1990's Robocop II, directed by Irvin Kershner (who helmed in my opinion the best Star Wars film, The Empire Strikes Back), was co-written by graphic novelist Frank Miller (Sin City). It's pulpier than the original but still fun — and certainly violent. Nancy and Peter Weller reprised their roles, but Robert Burke took over as Murphy in the third installment of the series, which I haven't seen.

Also in 1990, Nancy had the honor of appearing in the very first Lifetime original movie — Memories of Murder! Critically panned, it nevertheless proved popular enough for a home video release, which hilariously features a picture on the sleeve of a woman bent over provocatively to pick up a gun. And no Nancy! Ah, the good old days of VHS.

Paul Verhoeven, Nancy and Peter Weller at a benefit screening in 2013.
Today, Nancy is executive director of WeSPARK, a cancer support center founded by the late Wendie Jo Sperber, Nancy's friend and I Wanna Hold Your Hand co-star. Last year the organization hosted a Robocop benefit screening in Hollywood, which featured a Q&A with Nancy, Weller and Verhoeven. I'm kicking myself for having missed it! Hope to catch up with her at a collectors' show soon.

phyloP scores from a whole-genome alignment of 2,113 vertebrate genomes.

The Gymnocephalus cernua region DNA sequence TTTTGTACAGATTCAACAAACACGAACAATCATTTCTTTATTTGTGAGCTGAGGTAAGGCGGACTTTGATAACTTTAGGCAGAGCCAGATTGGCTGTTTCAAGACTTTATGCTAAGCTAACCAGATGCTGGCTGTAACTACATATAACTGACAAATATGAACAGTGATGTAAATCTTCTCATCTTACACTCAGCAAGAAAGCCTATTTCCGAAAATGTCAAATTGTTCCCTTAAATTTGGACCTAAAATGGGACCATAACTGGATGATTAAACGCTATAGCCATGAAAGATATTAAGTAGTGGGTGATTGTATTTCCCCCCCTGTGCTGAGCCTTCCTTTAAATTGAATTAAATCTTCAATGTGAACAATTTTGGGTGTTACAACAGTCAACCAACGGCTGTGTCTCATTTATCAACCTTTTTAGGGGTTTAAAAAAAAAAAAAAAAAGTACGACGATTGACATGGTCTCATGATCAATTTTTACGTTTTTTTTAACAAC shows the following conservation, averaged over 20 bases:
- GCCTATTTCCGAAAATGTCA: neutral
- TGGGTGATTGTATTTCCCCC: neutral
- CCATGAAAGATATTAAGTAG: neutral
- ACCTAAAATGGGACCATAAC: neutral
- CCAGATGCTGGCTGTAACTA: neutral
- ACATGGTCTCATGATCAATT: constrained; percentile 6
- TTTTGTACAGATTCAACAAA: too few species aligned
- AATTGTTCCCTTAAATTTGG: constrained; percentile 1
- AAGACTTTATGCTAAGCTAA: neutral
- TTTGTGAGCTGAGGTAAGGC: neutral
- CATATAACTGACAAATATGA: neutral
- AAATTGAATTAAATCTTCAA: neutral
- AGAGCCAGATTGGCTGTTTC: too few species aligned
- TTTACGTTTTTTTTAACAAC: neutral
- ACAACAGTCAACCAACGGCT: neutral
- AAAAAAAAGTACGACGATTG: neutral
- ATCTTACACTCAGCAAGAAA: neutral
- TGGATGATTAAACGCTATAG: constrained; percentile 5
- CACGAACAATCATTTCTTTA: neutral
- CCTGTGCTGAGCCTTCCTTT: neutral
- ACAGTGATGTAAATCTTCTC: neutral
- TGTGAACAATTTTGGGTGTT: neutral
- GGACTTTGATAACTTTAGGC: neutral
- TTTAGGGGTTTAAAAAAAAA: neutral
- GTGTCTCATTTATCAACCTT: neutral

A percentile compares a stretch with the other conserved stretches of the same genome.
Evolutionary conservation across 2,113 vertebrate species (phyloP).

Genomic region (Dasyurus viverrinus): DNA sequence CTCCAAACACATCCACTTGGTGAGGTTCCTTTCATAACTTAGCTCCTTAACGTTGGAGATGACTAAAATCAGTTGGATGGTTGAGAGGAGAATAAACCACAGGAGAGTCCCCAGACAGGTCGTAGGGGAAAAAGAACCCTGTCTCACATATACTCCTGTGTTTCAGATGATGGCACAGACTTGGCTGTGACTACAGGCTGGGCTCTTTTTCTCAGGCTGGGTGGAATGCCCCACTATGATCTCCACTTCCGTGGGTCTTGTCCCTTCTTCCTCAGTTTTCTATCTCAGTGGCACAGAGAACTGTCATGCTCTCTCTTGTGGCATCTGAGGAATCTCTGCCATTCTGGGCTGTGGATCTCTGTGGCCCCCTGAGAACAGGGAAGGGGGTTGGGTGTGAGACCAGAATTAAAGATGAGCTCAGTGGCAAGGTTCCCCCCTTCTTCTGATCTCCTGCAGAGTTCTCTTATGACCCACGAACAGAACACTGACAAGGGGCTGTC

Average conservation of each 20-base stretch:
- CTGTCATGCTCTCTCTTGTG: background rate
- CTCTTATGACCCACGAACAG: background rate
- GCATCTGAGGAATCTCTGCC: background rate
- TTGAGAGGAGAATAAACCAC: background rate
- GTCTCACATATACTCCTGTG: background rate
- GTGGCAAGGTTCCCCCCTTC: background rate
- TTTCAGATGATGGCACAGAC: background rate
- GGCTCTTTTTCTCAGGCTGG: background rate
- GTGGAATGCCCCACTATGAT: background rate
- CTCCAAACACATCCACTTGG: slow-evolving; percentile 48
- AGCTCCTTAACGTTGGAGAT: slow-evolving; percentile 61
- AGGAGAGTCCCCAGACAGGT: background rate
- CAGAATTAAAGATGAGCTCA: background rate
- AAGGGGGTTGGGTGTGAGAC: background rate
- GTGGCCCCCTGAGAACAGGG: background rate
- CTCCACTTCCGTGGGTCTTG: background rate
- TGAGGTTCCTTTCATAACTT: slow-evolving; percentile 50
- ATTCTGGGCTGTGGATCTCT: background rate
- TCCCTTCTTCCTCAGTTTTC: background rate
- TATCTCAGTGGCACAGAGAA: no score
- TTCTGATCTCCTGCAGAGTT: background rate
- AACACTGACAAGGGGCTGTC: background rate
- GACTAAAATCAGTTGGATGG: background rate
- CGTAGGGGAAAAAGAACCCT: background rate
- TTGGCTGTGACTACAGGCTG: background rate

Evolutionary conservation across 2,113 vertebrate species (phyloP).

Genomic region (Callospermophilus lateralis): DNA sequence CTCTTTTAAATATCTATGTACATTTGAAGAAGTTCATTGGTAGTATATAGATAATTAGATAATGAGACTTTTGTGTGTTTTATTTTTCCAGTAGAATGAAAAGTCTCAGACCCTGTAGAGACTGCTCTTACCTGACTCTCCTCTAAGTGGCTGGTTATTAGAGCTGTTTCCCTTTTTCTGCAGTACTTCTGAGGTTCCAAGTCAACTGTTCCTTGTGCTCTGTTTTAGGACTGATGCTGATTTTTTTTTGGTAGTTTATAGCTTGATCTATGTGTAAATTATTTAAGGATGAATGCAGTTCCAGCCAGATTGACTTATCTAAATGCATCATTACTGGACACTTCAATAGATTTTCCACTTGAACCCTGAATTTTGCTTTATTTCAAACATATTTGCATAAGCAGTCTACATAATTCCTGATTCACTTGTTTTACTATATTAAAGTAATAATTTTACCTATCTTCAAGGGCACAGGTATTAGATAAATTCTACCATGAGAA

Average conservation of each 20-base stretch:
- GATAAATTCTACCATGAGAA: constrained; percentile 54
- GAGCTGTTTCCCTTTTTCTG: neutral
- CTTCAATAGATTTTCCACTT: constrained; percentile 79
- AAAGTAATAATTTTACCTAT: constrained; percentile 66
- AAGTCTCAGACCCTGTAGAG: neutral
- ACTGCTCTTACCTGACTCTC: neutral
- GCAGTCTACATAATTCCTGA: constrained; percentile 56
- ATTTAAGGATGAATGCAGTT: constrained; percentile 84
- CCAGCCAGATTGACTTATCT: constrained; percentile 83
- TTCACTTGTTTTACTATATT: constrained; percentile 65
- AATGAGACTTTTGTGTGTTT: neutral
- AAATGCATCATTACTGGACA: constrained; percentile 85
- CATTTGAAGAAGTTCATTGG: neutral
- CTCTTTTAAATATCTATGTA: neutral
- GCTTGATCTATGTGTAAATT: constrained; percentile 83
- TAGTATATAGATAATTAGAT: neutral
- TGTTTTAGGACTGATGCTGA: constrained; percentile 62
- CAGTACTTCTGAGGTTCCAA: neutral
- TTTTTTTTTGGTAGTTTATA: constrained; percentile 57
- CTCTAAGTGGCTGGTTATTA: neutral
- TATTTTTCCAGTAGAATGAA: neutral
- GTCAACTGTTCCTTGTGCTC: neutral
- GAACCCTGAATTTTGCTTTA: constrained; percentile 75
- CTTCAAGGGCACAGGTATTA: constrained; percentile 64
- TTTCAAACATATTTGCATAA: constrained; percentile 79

Thursday, April 3, 2014

Candy-Colored Memories

When I was growing up in South Bend, Indiana, my young world revolved around candy. I constantly thought about candy, dreamed about candy and watched never-ending commercials promoting candy. Candy made every holiday brighter. Well, except the Fourth of July — but then we got fireworks!

We lived in one of those new suburban neighborhoods that were springing up outside of cities all over America. Behind our house were acres and acres of untouched fields and woods, and if you followed a path into the woods, past our hillbilly neighbors who lived in a chicken coop (I'm not kidding), you'd follow it to Coddens Dairy Store, or "the Little Store," as my sisters and I would call it.

The Little Store was on Portage Avenue, across the road from a huge house that served as the district's "old folks'" home, and it was the sort of quick-stop, grab-it-and-go neighborhood places that have long since been supplanted by 7-11s, AM-PMs and gas stations.